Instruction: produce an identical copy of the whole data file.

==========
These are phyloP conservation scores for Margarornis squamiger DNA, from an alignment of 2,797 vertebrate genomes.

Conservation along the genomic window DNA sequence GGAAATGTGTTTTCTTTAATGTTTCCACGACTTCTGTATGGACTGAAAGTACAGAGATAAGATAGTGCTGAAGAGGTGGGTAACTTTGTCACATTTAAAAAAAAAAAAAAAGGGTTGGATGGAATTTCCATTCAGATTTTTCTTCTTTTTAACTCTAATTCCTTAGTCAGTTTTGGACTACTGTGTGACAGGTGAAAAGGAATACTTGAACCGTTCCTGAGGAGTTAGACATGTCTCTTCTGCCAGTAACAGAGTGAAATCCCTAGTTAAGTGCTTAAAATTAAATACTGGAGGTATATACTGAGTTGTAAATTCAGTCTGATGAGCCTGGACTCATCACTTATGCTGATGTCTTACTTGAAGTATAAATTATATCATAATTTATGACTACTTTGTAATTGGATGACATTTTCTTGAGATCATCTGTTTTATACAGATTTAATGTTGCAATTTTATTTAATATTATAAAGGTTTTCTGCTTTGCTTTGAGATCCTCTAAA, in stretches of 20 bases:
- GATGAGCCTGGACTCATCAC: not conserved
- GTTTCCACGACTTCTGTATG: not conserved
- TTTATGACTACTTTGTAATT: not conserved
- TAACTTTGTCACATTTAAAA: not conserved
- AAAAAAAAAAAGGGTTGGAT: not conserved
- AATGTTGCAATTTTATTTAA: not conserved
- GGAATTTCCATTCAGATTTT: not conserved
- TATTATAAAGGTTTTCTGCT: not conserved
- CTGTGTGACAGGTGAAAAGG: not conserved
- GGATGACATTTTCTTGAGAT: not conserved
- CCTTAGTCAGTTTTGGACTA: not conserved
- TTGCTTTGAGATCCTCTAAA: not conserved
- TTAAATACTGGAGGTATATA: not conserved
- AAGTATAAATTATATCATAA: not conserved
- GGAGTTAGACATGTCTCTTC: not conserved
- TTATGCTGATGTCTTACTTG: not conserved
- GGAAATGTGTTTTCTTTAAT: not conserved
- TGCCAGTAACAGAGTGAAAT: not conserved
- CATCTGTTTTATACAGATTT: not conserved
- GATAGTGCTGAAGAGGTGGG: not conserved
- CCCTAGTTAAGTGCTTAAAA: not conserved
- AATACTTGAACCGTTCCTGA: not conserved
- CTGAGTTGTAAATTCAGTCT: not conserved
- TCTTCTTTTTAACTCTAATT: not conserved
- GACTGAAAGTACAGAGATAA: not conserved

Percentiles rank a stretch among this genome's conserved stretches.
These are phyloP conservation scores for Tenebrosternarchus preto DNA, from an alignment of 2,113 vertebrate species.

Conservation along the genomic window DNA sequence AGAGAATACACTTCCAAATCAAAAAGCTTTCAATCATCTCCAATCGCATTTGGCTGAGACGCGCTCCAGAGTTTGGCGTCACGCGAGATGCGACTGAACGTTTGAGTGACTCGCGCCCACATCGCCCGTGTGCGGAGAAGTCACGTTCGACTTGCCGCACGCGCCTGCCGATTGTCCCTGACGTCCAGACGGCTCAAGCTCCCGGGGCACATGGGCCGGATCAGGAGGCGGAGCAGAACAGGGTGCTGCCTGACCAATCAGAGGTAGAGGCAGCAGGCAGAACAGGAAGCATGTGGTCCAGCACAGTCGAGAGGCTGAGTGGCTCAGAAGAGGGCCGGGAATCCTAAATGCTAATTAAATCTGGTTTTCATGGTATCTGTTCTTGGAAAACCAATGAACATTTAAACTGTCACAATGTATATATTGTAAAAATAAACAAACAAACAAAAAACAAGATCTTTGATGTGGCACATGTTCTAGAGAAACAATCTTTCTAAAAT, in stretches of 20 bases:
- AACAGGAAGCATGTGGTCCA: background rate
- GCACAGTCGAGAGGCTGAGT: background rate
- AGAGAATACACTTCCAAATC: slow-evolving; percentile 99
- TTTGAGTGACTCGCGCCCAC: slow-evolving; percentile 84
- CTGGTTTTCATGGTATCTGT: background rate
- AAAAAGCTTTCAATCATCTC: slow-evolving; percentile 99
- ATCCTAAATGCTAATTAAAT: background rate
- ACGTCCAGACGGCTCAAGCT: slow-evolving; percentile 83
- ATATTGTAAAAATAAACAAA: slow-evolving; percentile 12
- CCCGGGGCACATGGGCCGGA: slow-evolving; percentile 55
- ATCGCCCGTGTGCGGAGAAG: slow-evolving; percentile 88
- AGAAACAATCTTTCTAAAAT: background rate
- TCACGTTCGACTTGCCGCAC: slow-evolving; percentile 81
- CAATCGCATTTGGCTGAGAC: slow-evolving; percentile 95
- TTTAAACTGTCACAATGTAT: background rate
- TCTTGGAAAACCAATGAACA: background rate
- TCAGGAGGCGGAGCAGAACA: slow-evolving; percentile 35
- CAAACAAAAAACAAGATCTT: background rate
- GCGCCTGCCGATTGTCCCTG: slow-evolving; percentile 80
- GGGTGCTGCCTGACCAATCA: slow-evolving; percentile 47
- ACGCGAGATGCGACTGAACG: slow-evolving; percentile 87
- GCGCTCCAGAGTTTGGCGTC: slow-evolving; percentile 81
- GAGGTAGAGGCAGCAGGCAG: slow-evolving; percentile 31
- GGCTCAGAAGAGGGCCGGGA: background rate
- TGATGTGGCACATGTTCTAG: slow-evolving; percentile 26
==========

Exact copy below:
These are phyloP conservation scores for Margarornis squamiger DNA, from an alignment of 2,797 vertebrate genomes.

Conservation along the genomic window DNA sequence GGAAATGTGTTTTCTTTAATGTTTCCACGACTTCTGTATGGACTGAAAGTACAGAGATAAGATAGTGCTGAAGAGGTGGGTAACTTTGTCACATTTAAAAAAAAAAAAAAAGGGTTGGATGGAATTTCCATTCAGATTTTTCTTCTTTTTAACTCTAATTCCTTAGTCAGTTTTGGACTACTGTGTGACAGGTGAAAAGGAATACTTGAACCGTTCCTGAGGAGTTAGACATGTCTCTTCTGCCAGTAACAGAGTGAAATCCCTAGTTAAGTGCTTAAAATTAAATACTGGAGGTATATACTGAGTTGTAAATTCAGTCTGATGAGCCTGGACTCATCACTTATGCTGATGTCTTACTTGAAGTATAAATTATATCATAATTTATGACTACTTTGTAATTGGATGACATTTTCTTGAGATCATCTGTTTTATACAGATTTAATGTTGCAATTTTATTTAATATTATAAAGGTTTTCTGCTTTGCTTTGAGATCCTCTAAA, in stretches of 20 bases:
- GATGAGCCTGGACTCATCAC: not conserved
- GTTTCCACGACTTCTGTATG: not conserved
- TTTATGACTACTTTGTAATT: not conserved
- TAACTTTGTCACATTTAAAA: not conserved
- AAAAAAAAAAAGGGTTGGAT: not conserved
- AATGTTGCAATTTTATTTAA: not conserved
- GGAATTTCCATTCAGATTTT: not conserved
- TATTATAAAGGTTTTCTGCT: not conserved
- CTGTGTGACAGGTGAAAAGG: not conserved
- GGATGACATTTTCTTGAGAT: not conserved
- CCTTAGTCAGTTTTGGACTA: not conserved
- TTGCTTTGAGATCCTCTAAA: not conserved
- TTAAATACTGGAGGTATATA: not conserved
- AAGTATAAATTATATCATAA: not conserved
- GGAGTTAGACATGTCTCTTC: not conserved
- TTATGCTGATGTCTTACTTG: not conserved
- GGAAATGTGTTTTCTTTAAT: not conserved
- TGCCAGTAACAGAGTGAAAT: not conserved
- CATCTGTTTTATACAGATTT: not conserved
- GATAGTGCTGAAGAGGTGGG: not conserved
- CCCTAGTTAAGTGCTTAAAA: not conserved
- AATACTTGAACCGTTCCTGA: not conserved
- CTGAGTTGTAAATTCAGTCT: not conserved
- TCTTCTTTTTAACTCTAATT: not conserved
- GACTGAAAGTACAGAGATAA: not conserved

Percentiles rank a stretch among this genome's conserved stretches.
These are phyloP conservation scores for Tenebrosternarchus preto DNA, from an alignment of 2,113 vertebrate species.

Conservation along the genomic window DNA sequence AGAGAATACACTTCCAAATCAAAAAGCTTTCAATCATCTCCAATCGCATTTGGCTGAGACGCGCTCCAGAGTTTGGCGTCACGCGAGATGCGACTGAACGTTTGAGTGACTCGCGCCCACATCGCCCGTGTGCGGAGAAGTCACGTTCGACTTGCCGCACGCGCCTGCCGATTGTCCCTGACGTCCAGACGGCTCAAGCTCCCGGGGCACATGGGCCGGATCAGGAGGCGGAGCAGAACAGGGTGCTGCCTGACCAATCAGAGGTAGAGGCAGCAGGCAGAACAGGAAGCATGTGGTCCAGCACAGTCGAGAGGCTGAGTGGCTCAGAAGAGGGCCGGGAATCCTAAATGCTAATTAAATCTGGTTTTCATGGTATCTGTTCTTGGAAAACCAATGAACATTTAAACTGTCACAATGTATATATTGTAAAAATAAACAAACAAACAAAAAACAAGATCTTTGATGTGGCACATGTTCTAGAGAAACAATCTTTCTAAAAT, in stretches of 20 bases:
- AACAGGAAGCATGTGGTCCA: background rate
- GCACAGTCGAGAGGCTGAGT: background rate
- AGAGAATACACTTCCAAATC: slow-evolving; percentile 99
- TTTGAGTGACTCGCGCCCAC: slow-evolving; percentile 84
- CTGGTTTTCATGGTATCTGT: background rate
- AAAAAGCTTTCAATCATCTC: slow-evolving; percentile 99
- ATCCTAAATGCTAATTAAAT: background rate
- ACGTCCAGACGGCTCAAGCT: slow-evolving; percentile 83
- ATATTGTAAAAATAAACAAA: slow-evolving; percentile 12
- CCCGGGGCACATGGGCCGGA: slow-evolving; percentile 55
- ATCGCCCGTGTGCGGAGAAG: slow-evolving; percentile 88
- AGAAACAATCTTTCTAAAAT: background rate
- TCACGTTCGACTTGCCGCAC: slow-evolving; percentile 81
- CAATCGCATTTGGCTGAGAC: slow-evolving; percentile 95
- TTTAAACTGTCACAATGTAT: background rate
- TCTTGGAAAACCAATGAACA: background rate
- TCAGGAGGCGGAGCAGAACA: slow-evolving; percentile 35
- CAAACAAAAAACAAGATCTT: background rate
- GCGCCTGCCGATTGTCCCTG: slow-evolving; percentile 80
- GGGTGCTGCCTGACCAATCA: slow-evolving; percentile 47
- ACGCGAGATGCGACTGAACG: slow-evolving; percentile 87
- GCGCTCCAGAGTTTGGCGTC: slow-evolving; percentile 81
- GAGGTAGAGGCAGCAGGCAG: slow-evolving; percentile 31
- GGCTCAGAAGAGGGCCGGGA: background rate
- TGATGTGGCACATGTTCTAG: slow-evolving; percentile 26